Pension schemes that are members of the Pension Protection Fund saw a marked improvement in their deficit over the last year, according to an analysis published today.
30 OCTOBER 2013 | BY THE ACTUARY TEAM
The PPF's Purple Book, published with the Pensions Regulator, stated that the aggregate funding position of the more than 6,000 eligible defined benefit schemes improved to £39.3bn at the end of 2013/14, down from £210.8bn a year previously. This was based on the aggregate section 179 funding position of eligible schemes.
According to the analysis, this improvement meant schemes were 97% funded at the end of 2013/14, up from 84% the year previously. This reflected both the impact of higher gilt yields on liabilities and the impact of higher equity markets on assets. However, between the end of March 2014 and the end of September 2014, scheme funding was estimated to have deteriorated by around 9 percentage points.
The report also found that schemes continue to de-risk, with average asset allocations of UK equities continuing to decline as part of trends to diversify holdings.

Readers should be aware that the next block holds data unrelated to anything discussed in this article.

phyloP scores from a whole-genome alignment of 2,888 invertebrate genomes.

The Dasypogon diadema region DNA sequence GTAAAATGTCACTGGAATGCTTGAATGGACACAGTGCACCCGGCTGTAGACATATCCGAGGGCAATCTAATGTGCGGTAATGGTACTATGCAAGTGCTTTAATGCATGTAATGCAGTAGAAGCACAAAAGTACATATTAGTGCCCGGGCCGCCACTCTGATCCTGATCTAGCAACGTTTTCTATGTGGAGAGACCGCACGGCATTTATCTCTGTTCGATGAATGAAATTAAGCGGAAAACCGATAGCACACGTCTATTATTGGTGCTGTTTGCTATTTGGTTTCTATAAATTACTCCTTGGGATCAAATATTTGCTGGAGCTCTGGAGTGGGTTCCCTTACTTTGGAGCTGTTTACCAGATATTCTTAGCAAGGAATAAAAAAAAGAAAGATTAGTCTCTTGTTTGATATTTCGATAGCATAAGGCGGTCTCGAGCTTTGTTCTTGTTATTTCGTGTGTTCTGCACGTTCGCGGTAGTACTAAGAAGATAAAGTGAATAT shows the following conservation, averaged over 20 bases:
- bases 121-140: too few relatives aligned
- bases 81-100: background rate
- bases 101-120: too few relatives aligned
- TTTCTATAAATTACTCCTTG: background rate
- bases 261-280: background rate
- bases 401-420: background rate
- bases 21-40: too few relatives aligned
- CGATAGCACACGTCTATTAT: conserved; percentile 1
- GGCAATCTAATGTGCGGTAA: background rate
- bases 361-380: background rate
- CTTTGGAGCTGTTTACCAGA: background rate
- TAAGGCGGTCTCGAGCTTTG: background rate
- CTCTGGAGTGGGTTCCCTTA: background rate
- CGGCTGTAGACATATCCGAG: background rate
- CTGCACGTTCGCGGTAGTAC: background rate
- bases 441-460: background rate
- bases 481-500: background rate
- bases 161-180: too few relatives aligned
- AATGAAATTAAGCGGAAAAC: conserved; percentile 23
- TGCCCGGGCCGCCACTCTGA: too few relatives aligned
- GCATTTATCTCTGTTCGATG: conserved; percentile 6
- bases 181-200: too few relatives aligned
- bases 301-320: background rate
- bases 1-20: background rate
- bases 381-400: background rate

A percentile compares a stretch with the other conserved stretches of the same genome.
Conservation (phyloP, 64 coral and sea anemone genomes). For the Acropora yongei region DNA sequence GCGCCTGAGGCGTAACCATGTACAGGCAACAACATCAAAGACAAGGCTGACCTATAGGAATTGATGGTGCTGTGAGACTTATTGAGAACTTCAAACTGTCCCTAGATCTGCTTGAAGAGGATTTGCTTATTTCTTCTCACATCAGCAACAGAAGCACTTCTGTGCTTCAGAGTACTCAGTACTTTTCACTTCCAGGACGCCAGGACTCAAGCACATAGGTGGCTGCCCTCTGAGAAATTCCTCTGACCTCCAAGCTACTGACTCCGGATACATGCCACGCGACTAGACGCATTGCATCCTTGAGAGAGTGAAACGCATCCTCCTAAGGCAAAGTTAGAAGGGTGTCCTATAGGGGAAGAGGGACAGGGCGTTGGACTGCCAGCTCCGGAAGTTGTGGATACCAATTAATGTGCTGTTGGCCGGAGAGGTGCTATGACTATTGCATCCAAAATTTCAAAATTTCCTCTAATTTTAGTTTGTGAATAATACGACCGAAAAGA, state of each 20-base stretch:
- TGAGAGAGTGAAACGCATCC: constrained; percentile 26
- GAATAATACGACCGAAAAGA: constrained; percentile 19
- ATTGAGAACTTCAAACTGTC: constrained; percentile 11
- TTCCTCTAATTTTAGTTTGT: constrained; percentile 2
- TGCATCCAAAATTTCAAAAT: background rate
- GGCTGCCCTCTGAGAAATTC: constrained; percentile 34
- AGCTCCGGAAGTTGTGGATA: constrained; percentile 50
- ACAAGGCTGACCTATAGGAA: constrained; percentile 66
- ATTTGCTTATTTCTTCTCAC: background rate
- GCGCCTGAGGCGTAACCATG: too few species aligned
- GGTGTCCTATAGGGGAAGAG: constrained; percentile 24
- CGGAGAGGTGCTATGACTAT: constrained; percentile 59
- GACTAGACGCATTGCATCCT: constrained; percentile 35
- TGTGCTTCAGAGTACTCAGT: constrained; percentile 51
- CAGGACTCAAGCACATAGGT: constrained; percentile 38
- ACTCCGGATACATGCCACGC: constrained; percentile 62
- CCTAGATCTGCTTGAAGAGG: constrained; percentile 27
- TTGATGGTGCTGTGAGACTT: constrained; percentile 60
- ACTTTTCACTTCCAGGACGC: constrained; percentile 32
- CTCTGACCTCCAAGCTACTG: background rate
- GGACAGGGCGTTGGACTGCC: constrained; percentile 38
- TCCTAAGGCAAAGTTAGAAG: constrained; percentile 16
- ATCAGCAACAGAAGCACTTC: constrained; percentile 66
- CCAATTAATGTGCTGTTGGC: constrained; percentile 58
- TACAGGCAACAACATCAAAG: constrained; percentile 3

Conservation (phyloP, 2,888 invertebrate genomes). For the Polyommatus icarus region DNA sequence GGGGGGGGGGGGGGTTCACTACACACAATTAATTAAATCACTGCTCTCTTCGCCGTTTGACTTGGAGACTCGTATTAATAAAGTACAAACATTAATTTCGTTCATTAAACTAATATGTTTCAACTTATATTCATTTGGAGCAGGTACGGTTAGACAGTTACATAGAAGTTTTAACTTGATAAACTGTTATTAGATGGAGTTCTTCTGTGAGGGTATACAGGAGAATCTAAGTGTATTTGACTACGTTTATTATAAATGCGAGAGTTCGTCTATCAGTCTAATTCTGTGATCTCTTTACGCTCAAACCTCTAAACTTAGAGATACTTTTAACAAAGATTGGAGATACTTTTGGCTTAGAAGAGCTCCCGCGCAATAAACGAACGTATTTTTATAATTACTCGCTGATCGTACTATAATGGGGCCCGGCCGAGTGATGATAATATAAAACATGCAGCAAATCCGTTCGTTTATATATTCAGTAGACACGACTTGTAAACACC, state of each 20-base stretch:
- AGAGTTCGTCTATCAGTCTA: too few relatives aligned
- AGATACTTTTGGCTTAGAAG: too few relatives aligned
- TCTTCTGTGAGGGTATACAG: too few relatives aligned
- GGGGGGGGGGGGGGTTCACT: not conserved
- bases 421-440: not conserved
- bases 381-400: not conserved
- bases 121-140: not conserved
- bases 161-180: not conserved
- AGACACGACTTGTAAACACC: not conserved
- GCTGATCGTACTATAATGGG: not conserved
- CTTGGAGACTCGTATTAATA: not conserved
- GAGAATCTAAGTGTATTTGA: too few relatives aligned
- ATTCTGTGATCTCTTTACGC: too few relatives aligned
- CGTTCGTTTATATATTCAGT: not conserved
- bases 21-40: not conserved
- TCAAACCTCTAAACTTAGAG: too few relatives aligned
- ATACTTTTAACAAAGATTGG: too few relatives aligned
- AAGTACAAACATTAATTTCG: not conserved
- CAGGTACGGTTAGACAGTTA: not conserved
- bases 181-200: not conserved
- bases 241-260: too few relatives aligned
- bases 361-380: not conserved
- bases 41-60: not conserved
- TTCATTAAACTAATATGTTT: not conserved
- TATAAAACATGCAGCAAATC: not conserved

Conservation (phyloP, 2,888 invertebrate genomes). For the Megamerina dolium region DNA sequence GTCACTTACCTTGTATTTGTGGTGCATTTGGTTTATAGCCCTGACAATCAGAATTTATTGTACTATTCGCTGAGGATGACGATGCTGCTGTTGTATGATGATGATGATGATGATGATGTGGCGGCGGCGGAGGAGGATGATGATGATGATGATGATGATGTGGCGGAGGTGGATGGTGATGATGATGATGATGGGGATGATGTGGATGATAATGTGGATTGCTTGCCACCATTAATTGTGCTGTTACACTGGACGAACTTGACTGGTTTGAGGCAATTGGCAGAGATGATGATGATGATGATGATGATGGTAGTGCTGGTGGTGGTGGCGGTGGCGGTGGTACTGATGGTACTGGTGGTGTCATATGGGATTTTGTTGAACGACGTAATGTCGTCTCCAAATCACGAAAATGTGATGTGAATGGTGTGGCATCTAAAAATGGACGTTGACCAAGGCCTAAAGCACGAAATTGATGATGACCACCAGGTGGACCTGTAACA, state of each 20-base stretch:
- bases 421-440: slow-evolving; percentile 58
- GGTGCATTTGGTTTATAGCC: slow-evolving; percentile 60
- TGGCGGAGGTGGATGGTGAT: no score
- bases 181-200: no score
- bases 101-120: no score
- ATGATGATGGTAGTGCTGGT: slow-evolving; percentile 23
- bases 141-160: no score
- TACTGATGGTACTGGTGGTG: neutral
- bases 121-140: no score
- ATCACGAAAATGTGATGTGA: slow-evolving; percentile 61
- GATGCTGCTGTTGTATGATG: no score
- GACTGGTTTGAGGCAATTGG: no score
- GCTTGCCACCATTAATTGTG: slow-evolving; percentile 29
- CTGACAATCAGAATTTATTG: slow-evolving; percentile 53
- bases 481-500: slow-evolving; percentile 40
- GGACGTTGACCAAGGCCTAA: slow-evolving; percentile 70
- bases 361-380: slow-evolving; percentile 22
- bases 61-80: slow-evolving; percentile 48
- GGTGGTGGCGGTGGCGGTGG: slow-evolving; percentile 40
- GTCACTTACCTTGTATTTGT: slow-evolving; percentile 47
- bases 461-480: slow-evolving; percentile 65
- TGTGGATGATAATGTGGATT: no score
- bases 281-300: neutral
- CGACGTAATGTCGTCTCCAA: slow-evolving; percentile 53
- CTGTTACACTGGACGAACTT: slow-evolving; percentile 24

PPF chief financial officer Andrew McKinnon said that, as the government's wide-ranging reforms to pensions were being introduced next year, it would be interesting to see how the changes impacted on the risks faced by DB pension schemes.
'The comprehensive data that we collect annually through the Purple Book is an invaluable gauge of risk as we move towards our goal of being financially self-sufficient by 2030,' he said.
'Whilst there has been a marked improvement in scheme funding, risks do still remain and we are confident that our funding strategy continues to be appropriate to ensure the protection of our members.'
The Pensions Regulator's director of case management and intelligence, Geoff Cruickshank added that its objective was to minimise any adverse impact on company growth from DB liabilities.
'There is no doubt that a fine balance has to be struck in order to provide security for pension schemes while at the same time giving employers flexibility to invest in business growth,' he added.
'We believe that our new DB code of practice and regulatory strategy represent a common sense approach to managing this balancing act. It is important that trustees and employers work collaboratively, take a long-term view and manage risks appropriately, as set out in the code.'
Other findings in the report include a slowing in the decline of the number of schemes still open to new members, with a fall of only 1 percentage point in 2013/14 to 13% still open.
Also, the number of schemes paying no risk-based levy decreased to 17% in 2013/14, compared to 19% for 2012/13.